Is it best to represent yourself or instruct a solicitor in relation to motoring matters?
Many people receive paperwork through the post having allegedly committed a road traffic offence such as speeding and do not know how to deal with it. We can assist you.
We would strongly advise that any response is sent special delivery and that you keep a copy for your records.
If you are then asked to attend Court this is either because you are denying the offence, or having admitted it, the Court are considering disqualifying you from driving. The Court will consider disqualification if the case is so serious that a disqualification may be necessary or where you had a number of penalty points on your licence at the time of the new offence and the Court are considering disqualifying you as a “totter”.
A “totter” is a person who has accumulated 12 or more penalty points within the last 3 years. If you are disqualified as a “totter” this will be for 6 months unless you have been disqualified in this manner before. In order to persuade against such a disqualification an argument of exceptional hardship can be put forward. This can only relate to the personal circumstances of the Defendant and not the offence itself.
If an exceptional hardship argument is successful the Court has the option of still disqualifying the Defendant, but for a shorter period, or they can agree not to disqualify the Defendant at all, although penalty points are still imposed on the licence.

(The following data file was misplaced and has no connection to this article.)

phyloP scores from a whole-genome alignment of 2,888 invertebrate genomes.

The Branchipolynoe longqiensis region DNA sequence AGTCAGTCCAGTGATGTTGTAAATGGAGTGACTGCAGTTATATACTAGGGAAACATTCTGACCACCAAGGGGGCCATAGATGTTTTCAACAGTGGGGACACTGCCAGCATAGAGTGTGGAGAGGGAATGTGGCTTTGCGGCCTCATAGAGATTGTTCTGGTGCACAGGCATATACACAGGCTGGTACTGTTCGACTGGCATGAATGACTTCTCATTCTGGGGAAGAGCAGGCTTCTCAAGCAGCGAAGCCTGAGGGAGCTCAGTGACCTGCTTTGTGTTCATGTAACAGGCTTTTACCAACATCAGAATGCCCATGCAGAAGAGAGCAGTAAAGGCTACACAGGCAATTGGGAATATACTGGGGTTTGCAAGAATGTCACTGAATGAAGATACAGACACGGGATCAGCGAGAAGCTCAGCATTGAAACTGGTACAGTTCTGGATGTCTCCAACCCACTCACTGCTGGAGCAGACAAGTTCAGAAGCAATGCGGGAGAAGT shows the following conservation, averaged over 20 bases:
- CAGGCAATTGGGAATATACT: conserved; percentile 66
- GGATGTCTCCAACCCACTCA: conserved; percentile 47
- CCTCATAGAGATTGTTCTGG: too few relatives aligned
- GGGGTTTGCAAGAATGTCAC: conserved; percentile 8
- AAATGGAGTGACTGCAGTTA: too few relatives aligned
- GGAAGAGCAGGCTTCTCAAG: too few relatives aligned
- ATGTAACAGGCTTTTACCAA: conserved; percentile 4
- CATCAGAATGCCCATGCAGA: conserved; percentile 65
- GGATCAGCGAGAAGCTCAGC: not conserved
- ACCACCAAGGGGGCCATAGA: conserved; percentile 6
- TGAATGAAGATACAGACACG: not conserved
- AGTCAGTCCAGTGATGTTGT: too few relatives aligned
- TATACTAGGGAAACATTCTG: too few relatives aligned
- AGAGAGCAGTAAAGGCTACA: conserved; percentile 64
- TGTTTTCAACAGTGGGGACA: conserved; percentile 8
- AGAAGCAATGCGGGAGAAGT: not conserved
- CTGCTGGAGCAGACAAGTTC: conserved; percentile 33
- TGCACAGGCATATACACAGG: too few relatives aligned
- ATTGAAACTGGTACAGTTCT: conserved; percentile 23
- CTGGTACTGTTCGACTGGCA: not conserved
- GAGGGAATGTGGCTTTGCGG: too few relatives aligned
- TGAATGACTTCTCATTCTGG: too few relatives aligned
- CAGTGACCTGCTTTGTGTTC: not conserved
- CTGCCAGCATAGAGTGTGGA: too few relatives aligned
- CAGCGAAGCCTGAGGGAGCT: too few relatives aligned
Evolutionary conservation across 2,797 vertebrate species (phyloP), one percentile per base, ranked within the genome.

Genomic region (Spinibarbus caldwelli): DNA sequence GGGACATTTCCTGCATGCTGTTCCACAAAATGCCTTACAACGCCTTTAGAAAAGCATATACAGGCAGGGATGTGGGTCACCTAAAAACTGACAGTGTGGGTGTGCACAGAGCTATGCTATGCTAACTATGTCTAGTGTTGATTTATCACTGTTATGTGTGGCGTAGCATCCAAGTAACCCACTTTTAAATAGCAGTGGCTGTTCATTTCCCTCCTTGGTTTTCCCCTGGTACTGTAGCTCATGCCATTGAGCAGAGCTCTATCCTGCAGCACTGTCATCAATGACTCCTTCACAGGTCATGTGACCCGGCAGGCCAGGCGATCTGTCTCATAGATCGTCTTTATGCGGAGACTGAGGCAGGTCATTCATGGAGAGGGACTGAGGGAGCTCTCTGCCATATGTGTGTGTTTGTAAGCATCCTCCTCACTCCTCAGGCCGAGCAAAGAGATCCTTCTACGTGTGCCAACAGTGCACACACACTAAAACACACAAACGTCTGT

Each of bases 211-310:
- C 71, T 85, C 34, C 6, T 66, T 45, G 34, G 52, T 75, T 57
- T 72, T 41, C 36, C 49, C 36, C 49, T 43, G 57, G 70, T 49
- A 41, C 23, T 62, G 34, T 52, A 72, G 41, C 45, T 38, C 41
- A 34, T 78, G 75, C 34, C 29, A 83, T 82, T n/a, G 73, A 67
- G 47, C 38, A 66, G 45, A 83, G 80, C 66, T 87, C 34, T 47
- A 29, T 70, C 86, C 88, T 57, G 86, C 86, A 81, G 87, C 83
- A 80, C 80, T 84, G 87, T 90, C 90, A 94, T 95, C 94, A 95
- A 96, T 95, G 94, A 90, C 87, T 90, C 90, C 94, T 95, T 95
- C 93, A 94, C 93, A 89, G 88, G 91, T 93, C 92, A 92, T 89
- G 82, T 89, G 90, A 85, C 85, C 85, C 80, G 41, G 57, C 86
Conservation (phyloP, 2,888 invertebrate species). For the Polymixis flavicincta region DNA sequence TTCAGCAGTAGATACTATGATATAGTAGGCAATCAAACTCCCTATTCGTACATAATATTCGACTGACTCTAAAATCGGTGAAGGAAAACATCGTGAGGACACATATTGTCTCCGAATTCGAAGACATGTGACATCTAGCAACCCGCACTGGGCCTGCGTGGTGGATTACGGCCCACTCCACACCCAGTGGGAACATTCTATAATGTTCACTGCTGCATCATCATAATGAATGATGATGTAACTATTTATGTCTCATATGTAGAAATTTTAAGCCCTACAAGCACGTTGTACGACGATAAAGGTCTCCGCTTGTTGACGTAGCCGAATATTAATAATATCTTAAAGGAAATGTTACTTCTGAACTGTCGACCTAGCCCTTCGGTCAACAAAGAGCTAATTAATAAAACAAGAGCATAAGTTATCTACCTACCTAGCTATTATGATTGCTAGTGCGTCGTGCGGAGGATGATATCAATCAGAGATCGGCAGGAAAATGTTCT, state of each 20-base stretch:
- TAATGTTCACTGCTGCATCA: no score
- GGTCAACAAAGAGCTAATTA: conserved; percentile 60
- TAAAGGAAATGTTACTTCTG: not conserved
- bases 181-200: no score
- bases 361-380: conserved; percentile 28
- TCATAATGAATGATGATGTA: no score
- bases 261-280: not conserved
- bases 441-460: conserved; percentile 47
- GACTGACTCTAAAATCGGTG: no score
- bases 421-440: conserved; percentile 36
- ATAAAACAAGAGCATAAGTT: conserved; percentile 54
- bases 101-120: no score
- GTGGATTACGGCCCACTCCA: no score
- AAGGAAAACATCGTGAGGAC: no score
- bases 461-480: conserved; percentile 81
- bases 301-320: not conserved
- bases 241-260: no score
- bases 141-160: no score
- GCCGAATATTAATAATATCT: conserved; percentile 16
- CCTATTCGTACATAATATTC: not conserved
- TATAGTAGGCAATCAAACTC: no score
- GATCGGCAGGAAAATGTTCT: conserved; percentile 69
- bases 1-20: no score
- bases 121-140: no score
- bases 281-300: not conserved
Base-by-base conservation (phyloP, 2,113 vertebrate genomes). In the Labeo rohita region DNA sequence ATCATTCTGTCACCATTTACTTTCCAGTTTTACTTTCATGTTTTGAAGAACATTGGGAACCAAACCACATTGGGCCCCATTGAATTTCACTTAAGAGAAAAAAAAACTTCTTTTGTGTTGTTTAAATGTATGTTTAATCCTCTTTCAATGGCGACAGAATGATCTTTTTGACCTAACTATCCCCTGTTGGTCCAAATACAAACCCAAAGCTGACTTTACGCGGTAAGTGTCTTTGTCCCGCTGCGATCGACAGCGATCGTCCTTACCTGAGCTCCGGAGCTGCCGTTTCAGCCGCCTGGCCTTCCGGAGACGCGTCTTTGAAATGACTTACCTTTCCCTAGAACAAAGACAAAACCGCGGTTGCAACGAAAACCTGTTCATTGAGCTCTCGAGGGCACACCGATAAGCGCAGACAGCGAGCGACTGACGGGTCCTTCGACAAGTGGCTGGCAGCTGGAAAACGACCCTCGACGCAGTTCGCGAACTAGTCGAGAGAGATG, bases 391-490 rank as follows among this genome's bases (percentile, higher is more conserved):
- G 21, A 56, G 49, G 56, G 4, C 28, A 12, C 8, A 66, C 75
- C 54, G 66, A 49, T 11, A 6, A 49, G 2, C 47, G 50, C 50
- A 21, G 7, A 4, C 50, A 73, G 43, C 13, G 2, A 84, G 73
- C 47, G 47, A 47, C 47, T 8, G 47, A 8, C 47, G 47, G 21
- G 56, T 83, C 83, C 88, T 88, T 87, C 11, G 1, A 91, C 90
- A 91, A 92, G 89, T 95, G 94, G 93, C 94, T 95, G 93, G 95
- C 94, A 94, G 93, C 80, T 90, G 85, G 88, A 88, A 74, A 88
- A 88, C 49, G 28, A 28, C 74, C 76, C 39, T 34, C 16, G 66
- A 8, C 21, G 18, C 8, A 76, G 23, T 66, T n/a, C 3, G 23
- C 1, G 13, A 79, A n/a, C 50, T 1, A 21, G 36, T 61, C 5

The Defendant will be driving around with a large number of penalty points and so any further motoring offence is likely to lead to a driving disqualification. The reasons put forward to argue exceptional hardship cannot be used again over the next three years.
A separate argument can be formulated relating to the circumstances of an offence, called special reasons. This is argued in cases where the offence is accepted but there was a special reason, such as an emergency. Certain criteria has to be met in order for special reasons to be found. If special reasons are found this often results in either no disqualification or no penalty points being imposed and a more lenient sentence.
For both arguments, there is case law which will need to be considered.
For new drivers, those who have passed their test in the last two years, there are additional rules to be aware of.
- We charge a fixed rate of £100 plus VAT for an hour long consultation, where we can advise you on questions of motoring law, which can be extremely complex.